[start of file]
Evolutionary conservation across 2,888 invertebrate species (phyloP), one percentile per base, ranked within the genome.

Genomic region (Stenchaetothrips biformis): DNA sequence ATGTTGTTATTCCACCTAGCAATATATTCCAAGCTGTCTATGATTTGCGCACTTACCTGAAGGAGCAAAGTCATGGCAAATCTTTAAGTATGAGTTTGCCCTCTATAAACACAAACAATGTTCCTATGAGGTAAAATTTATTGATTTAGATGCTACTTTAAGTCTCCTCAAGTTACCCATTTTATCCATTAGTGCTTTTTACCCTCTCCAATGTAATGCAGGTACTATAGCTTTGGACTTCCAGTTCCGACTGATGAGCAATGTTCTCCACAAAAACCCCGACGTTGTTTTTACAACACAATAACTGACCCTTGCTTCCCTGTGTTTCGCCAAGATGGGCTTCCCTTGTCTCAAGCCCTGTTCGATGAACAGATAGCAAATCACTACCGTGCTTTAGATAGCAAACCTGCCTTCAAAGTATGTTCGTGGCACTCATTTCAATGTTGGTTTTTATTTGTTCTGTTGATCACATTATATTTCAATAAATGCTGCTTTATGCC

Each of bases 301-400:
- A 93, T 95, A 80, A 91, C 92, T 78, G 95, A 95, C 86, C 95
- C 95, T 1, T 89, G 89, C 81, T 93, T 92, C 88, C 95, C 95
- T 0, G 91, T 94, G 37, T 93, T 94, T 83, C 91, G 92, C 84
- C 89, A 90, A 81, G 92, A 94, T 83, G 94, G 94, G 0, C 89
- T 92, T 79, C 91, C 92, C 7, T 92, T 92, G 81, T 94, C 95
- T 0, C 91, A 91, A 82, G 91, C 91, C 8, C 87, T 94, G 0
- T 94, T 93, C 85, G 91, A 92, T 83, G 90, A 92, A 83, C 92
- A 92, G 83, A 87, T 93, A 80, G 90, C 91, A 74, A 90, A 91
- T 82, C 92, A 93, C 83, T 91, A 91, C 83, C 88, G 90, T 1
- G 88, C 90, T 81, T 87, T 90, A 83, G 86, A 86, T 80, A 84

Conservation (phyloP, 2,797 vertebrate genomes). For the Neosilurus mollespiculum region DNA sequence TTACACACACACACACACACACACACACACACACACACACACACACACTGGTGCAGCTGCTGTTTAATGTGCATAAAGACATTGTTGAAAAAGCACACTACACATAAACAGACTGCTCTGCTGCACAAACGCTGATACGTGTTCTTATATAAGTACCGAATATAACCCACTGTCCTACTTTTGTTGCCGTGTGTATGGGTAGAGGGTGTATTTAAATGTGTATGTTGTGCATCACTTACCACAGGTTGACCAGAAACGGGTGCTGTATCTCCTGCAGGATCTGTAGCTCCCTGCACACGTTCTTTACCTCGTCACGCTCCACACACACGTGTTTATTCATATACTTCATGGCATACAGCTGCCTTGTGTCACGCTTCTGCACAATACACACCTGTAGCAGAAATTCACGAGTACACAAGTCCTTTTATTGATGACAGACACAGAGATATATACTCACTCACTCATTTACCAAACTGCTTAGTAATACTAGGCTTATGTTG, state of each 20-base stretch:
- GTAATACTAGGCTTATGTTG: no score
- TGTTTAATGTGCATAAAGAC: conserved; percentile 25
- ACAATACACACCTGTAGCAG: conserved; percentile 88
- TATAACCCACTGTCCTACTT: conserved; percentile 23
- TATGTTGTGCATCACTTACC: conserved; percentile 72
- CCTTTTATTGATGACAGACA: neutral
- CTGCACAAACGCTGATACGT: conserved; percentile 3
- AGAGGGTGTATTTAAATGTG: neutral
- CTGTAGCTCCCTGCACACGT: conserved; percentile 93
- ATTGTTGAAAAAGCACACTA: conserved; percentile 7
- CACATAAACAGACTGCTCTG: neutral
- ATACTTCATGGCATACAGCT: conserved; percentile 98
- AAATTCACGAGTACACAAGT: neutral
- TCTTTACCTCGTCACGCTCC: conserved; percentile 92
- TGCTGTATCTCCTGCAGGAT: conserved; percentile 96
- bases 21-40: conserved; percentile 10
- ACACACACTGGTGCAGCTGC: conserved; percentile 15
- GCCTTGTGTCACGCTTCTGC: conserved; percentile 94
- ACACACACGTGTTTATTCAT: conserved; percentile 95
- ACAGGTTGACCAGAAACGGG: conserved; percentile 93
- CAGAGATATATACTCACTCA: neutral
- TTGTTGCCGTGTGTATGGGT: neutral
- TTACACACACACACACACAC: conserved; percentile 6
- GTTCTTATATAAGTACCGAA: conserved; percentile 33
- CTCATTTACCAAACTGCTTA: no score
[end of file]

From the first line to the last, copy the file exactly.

Evolutionary conservation across 2,888 invertebrate species (phyloP), one percentile per base, ranked within the genome.

Genomic region (Stenchaetothrips biformis): DNA sequence ATGTTGTTATTCCACCTAGCAATATATTCCAAGCTGTCTATGATTTGCGCACTTACCTGAAGGAGCAAAGTCATGGCAAATCTTTAAGTATGAGTTTGCCCTCTATAAACACAAACAATGTTCCTATGAGGTAAAATTTATTGATTTAGATGCTACTTTAAGTCTCCTCAAGTTACCCATTTTATCCATTAGTGCTTTTTACCCTCTCCAATGTAATGCAGGTACTATAGCTTTGGACTTCCAGTTCCGACTGATGAGCAATGTTCTCCACAAAAACCCCGACGTTGTTTTTACAACACAATAACTGACCCTTGCTTCCCTGTGTTTCGCCAAGATGGGCTTCCCTTGTCTCAAGCCCTGTTCGATGAACAGATAGCAAATCACTACCGTGCTTTAGATAGCAAACCTGCCTTCAAAGTATGTTCGTGGCACTCATTTCAATGTTGGTTTTTATTTGTTCTGTTGATCACATTATATTTCAATAAATGCTGCTTTATGCC

Each of bases 301-400:
- A 93, T 95, A 80, A 91, C 92, T 78, G 95, A 95, C 86, C 95
- C 95, T 1, T 89, G 89, C 81, T 93, T 92, C 88, C 95, C 95
- T 0, G 91, T 94, G 37, T 93, T 94, T 83, C 91, G 92, C 84
- C 89, A 90, A 81, G 92, A 94, T 83, G 94, G 94, G 0, C 89
- T 92, T 79, C 91, C 92, C 7, T 92, T 92, G 81, T 94, C 95
- T 0, C 91, A 91, A 82, G 91, C 91, C 8, C 87, T 94, G 0
- T 94, T 93, C 85, G 91, A 92, T 83, G 90, A 92, A 83, C 92
- A 92, G 83, A 87, T 93, A 80, G 90, C 91, A 74, A 90, A 91
- T 82, C 92, A 93, C 83, T 91, A 91, C 83, C 88, G 90, T 1
- G 88, C 90, T 81, T 87, T 90, A 83, G 86, A 86, T 80, A 84

Conservation (phyloP, 2,797 vertebrate genomes). For the Neosilurus mollespiculum region DNA sequence TTACACACACACACACACACACACACACACACACACACACACACACACTGGTGCAGCTGCTGTTTAATGTGCATAAAGACATTGTTGAAAAAGCACACTACACATAAACAGACTGCTCTGCTGCACAAACGCTGATACGTGTTCTTATATAAGTACCGAATATAACCCACTGTCCTACTTTTGTTGCCGTGTGTATGGGTAGAGGGTGTATTTAAATGTGTATGTTGTGCATCACTTACCACAGGTTGACCAGAAACGGGTGCTGTATCTCCTGCAGGATCTGTAGCTCCCTGCACACGTTCTTTACCTCGTCACGCTCCACACACACGTGTTTATTCATATACTTCATGGCATACAGCTGCCTTGTGTCACGCTTCTGCACAATACACACCTGTAGCAGAAATTCACGAGTACACAAGTCCTTTTATTGATGACAGACACAGAGATATATACTCACTCACTCATTTACCAAACTGCTTAGTAATACTAGGCTTATGTTG, state of each 20-base stretch:
- GTAATACTAGGCTTATGTTG: no score
- TGTTTAATGTGCATAAAGAC: conserved; percentile 25
- ACAATACACACCTGTAGCAG: conserved; percentile 88
- TATAACCCACTGTCCTACTT: conserved; percentile 23
- TATGTTGTGCATCACTTACC: conserved; percentile 72
- CCTTTTATTGATGACAGACA: neutral
- CTGCACAAACGCTGATACGT: conserved; percentile 3
- AGAGGGTGTATTTAAATGTG: neutral
- CTGTAGCTCCCTGCACACGT: conserved; percentile 93
- ATTGTTGAAAAAGCACACTA: conserved; percentile 7
- CACATAAACAGACTGCTCTG: neutral
- ATACTTCATGGCATACAGCT: conserved; percentile 98
- AAATTCACGAGTACACAAGT: neutral
- TCTTTACCTCGTCACGCTCC: conserved; percentile 92
- TGCTGTATCTCCTGCAGGAT: conserved; percentile 96
- bases 21-40: conserved; percentile 10
- ACACACACTGGTGCAGCTGC: conserved; percentile 15
- GCCTTGTGTCACGCTTCTGC: conserved; percentile 94
- ACACACACGTGTTTATTCAT: conserved; percentile 95
- ACAGGTTGACCAGAAACGGG: conserved; percentile 93
- CAGAGATATATACTCACTCA: neutral
- TTGTTGCCGTGTGTATGGGT: neutral
- TTACACACACACACACACAC: conserved; percentile 6
- GTTCTTATATAAGTACCGAA: conserved; percentile 33
- CTCATTTACCAAACTGCTTA: no score